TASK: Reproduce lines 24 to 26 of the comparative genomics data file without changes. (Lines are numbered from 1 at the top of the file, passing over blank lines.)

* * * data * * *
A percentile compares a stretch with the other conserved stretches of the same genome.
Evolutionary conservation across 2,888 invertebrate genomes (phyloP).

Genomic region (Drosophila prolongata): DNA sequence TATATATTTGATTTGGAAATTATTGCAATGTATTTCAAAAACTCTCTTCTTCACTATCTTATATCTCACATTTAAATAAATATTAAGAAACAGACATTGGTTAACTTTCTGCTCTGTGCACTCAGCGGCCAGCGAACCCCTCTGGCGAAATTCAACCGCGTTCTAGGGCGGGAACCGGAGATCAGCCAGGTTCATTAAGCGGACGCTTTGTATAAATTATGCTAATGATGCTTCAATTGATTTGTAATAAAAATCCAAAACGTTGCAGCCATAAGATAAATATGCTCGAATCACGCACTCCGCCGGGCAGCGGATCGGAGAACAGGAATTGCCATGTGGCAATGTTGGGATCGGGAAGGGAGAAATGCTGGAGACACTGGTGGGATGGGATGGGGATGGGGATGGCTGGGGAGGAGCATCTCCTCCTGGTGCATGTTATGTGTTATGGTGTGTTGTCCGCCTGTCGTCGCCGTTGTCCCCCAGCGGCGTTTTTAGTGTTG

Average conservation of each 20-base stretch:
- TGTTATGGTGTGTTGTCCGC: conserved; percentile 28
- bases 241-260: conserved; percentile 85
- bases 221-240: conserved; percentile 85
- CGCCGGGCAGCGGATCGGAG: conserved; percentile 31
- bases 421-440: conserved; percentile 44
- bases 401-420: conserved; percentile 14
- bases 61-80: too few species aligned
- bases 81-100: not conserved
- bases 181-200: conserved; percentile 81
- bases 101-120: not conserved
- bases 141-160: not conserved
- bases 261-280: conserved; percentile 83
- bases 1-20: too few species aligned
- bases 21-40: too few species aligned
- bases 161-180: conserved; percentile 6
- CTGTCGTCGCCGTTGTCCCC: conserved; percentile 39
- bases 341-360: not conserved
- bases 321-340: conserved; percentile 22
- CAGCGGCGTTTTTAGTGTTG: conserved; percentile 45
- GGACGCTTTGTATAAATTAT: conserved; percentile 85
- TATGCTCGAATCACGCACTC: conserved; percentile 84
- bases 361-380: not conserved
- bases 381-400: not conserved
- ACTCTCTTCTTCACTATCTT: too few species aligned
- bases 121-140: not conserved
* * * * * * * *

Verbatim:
- GGACGCTTTGTATAAATTAT: conserved; percentile 85
- TATGCTCGAATCACGCACTC: conserved; percentile 84
- bases 361-380: not conserved